His next few slides were even worse. He showed different iterations of the same picture over and over again, claiming they were evidence for different phenomena. These phenomena were geologic age, temperature, "Ocean Magnetic Stripes," and heat flow. Geoligic age and temperature make sense to me, except that he only talked about the mid atlantic ridge, which scientists knew was exhibiting that behavior anyway. I think he completely invented "Ocean Magnetic Stripes," because I couldn't figure out what he was even trying to say, and heat flow to me seemed like a result of temperature difference, but I didn't listen to him very well because I was trying not to laugh.

Then he talked about various geological phenomena like earthquakes and volcanoes and how they all occur on or near fault lines, and how this is due to the earth's expansion. I guess if you don't have any data of your own, you might as well steal other people's data and make it fit your crackpot ideas. Then he showed pictures of the moon with "continents" and mares (seas) as well as pictures of Venus, Mars, and Ganymede, a moon of Jupiter, and talked about how they were all expanding too. No data to support this was presented, he just threw it out there for us to swallow. One funny thing was that he called Ganymede a planet about five times before his wife corrected him that it was a moon.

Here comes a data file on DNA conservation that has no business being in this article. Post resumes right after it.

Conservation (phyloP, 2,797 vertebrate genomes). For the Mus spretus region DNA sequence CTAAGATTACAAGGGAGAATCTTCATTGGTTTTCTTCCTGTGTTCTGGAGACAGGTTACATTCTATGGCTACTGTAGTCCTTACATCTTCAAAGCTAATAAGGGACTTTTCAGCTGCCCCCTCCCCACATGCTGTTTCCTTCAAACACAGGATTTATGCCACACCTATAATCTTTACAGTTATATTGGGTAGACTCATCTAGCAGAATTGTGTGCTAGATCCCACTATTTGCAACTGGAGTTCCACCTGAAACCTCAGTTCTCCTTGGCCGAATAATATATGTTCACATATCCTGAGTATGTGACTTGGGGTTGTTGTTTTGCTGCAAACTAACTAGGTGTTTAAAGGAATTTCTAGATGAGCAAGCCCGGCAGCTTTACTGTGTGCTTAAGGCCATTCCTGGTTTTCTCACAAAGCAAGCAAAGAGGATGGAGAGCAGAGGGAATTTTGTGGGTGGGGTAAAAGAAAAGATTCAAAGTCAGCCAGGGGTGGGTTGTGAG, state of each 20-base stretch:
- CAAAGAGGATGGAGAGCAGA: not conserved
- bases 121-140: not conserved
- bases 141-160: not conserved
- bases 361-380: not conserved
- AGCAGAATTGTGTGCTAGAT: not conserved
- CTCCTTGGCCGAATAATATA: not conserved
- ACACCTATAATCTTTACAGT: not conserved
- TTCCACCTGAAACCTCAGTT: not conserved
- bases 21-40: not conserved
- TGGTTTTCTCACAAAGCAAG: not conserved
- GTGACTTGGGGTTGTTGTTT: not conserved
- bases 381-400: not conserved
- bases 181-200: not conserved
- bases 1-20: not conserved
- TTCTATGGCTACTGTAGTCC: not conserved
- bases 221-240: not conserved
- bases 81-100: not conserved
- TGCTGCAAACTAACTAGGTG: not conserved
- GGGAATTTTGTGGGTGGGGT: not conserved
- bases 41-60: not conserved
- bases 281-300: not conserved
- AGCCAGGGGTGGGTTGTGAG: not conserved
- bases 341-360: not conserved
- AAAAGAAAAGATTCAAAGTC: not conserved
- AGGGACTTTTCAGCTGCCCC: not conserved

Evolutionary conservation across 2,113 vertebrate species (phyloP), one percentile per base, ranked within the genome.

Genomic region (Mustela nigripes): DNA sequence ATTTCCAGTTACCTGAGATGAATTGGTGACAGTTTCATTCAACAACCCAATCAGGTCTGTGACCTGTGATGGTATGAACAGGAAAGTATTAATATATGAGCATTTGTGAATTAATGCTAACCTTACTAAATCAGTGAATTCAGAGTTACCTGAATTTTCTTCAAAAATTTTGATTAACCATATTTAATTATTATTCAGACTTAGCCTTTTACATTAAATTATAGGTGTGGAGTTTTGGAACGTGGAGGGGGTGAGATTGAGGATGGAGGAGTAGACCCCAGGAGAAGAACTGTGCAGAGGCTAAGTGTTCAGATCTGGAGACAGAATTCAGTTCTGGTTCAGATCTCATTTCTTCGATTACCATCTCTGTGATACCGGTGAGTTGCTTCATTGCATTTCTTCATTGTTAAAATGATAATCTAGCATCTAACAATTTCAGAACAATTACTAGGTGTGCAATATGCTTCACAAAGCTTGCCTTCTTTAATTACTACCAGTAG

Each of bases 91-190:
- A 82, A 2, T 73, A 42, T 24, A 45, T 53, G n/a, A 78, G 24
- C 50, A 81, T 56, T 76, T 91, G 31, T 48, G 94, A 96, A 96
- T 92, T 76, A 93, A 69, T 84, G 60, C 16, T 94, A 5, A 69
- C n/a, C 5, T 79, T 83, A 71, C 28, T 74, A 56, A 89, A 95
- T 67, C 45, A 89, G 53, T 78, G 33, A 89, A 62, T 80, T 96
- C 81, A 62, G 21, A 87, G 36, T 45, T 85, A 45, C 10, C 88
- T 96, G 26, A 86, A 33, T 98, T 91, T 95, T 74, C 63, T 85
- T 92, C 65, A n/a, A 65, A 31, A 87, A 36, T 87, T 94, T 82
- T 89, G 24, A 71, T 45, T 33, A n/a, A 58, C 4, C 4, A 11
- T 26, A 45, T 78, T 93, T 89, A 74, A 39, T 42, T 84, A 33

Here his talk took a different turn: after a brief summary of the previous slides, he moved to a new slide entitled, somewhat ironically, "Logical Foundations in Science," with the following "rules" for science